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Spotlight on Commerce: Ava Jamerson, International Trade Specialist, International Trade Administration

Guest blog post by Ava Jamerson, International Trade Specialist, International Trade Administration

I am an International Trade Specialist and professional communicator in the Commerce Department’s International Trade Administration’s Enforcement and Compliance (E&C) unit. In this role, I help U.S. industries, media and the public understand the work we do to support a free, fair, and rules-based system of trade that protects American workers and businesses. Working in E&C’s communications office is extremely rewarding because I get a birds-eye-view of the entire business unit’s daily operations, and the great variety of work I do makes every day fresh and exciting.

I want to share my story of growing up Asian American with a twist. Born in Oregon, I was whisked away to China within the first two weeks, where I spent five years of my life before being towed around the world by my State Department parents. From a young age, I felt that I didn’t fit in. I am half-Chinese and half African American but being “Blasian” (Black and Asian) comes with its own unique set of experiences. At the market in China, vendors would call my Chinese mom a nanny, while pointing at me whispering “wai guo ren,” or “outsider.” In other countries, I was called an “American” while my more “Asian-looking” friends were called “Chino.” Even back in the states, people are not very quick to realize that I am Asian. At first, I struggled with feelings of belonging, but my life abroad has blessed me with a broader perspective as I absorbed cultures from around the world and met inspiring people from extremely diverse backgrounds. It taught me that although the brain is hardwired to depend on labels and biases, we need to question and challenge our subconscious, and sometimes override our preconceptions.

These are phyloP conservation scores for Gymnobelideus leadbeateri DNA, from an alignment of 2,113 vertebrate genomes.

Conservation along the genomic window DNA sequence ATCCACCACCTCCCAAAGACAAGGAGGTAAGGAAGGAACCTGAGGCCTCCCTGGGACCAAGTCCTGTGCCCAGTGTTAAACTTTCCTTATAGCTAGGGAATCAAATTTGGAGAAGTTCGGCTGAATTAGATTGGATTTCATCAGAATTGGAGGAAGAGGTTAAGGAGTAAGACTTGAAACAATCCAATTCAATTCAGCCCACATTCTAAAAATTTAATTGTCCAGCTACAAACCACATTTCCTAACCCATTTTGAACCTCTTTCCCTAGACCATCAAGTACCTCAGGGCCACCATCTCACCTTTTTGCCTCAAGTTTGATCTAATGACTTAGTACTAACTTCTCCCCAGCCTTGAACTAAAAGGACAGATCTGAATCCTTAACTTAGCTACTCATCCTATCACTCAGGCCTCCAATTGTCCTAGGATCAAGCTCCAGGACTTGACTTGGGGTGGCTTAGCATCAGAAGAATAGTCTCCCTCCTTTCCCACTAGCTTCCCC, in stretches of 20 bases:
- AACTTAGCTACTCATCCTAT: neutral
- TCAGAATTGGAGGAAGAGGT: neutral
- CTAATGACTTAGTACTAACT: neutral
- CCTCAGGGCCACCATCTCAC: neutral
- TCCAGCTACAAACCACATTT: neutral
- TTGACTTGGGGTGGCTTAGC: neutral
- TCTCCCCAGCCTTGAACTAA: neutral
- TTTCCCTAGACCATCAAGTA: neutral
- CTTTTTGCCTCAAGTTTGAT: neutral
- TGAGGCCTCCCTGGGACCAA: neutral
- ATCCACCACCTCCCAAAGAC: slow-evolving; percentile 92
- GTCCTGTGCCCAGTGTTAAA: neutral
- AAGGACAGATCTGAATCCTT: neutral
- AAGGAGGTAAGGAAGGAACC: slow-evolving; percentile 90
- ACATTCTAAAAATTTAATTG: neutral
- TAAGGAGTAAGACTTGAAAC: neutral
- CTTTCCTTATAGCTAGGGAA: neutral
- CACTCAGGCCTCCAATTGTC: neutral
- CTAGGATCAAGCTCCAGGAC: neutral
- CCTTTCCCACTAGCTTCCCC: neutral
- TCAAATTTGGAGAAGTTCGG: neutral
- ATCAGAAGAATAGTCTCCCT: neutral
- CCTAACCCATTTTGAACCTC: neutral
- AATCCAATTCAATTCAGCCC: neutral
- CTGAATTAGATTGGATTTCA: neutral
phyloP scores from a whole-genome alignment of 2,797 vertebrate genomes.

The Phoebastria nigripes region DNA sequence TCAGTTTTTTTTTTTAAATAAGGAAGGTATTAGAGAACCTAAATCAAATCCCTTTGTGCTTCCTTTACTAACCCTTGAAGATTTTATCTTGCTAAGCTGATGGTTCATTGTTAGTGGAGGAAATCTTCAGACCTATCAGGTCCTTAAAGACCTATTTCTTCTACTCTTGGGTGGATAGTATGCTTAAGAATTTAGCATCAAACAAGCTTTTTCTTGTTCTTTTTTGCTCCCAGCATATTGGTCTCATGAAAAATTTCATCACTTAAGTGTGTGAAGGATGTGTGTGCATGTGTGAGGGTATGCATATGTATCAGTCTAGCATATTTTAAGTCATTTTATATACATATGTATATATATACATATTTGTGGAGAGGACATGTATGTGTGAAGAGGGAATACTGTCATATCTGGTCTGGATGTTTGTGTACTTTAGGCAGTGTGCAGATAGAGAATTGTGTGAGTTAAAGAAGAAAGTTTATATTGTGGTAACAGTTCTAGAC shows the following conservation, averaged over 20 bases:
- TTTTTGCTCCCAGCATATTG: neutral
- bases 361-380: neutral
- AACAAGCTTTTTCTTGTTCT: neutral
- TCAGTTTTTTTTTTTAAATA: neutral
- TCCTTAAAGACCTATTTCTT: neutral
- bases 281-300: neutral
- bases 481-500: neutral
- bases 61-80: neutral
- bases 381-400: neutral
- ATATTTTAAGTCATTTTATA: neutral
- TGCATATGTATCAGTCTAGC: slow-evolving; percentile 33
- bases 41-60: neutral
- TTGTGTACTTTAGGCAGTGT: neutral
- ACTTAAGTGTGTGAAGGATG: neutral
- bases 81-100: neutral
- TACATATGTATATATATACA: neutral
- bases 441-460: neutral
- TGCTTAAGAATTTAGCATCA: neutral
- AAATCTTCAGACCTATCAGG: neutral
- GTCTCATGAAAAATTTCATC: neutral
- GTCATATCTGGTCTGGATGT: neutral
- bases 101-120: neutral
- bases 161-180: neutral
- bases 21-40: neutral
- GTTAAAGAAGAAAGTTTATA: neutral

Despite struggling with the disconnect when I was younger, not “looking” Chinese has been a blessing that taught me that being Asian is all about what’s on the inside. Some of my favorite memories in Dalian include catching cicadas with my cousin on a hot  summer day, watching my nimble-fingered aunts pinch pillowy dumplings at New Years, and sitting on plastic stools in the street to eat a breakfast of deep-fried dough and soymilk. These all became formative experiences of what being Chinese means to me. The same memories later pushed me to learn even more. Right before graduating from high school in Mexico, I moved back to the U.S. just in time to experience one year of public school and, in 2014, I enrolled in the University of Oregon’s Chinese Flagship Program. The following year, I attended a summer language program hosted by Princeton, and later received the Boren scholarship to fund a full year of study and work abroad in China in 2016. After graduation, I was naturally drawn to public service because I watched how the government gives hardworking and kind people like my parents the opportunity to build relationships with people all over the world while also representing something bigger than themselves. To me, Asian American Pacific Islander month is all about recognizing how being Chinese plays a big role in my life and sharing my culture with others.

The lessons I’ve learned surrounding the Asian identity are especially prevalent right now. Recent high-profile race-based hate crimes have spurred much-needed conversations about the aggressions that minorities face on a daily basis. It hits even closer to home to know that even the older generation is targeted, and folks like my mom, uncles, and aunts, are being harassed based on their heritage. It is deeply saddening that fear and ignorance can be so damaging, when my global exposure has shown me firsthand the commonalities, we have between each other. None of us is going to solve racism in a day, but one first step that we can all take is to focus on changing ourselves and the people around us. The key takeaway is to take on the world with an open mind and ask the people who surround you to do the same. As for the young people out there, visibility is everything. Having diverse representation in the federal government is important because it gives minority groups the opportunity to amplify their voices and shape America into a country that is institutionally inclusive and fair for everyone.   

Ed. note: This post is part of the Spotlight on Commerce series highlighting the contributions of Department of Commerce employees during Asian American and Pacific Islander Heritage Month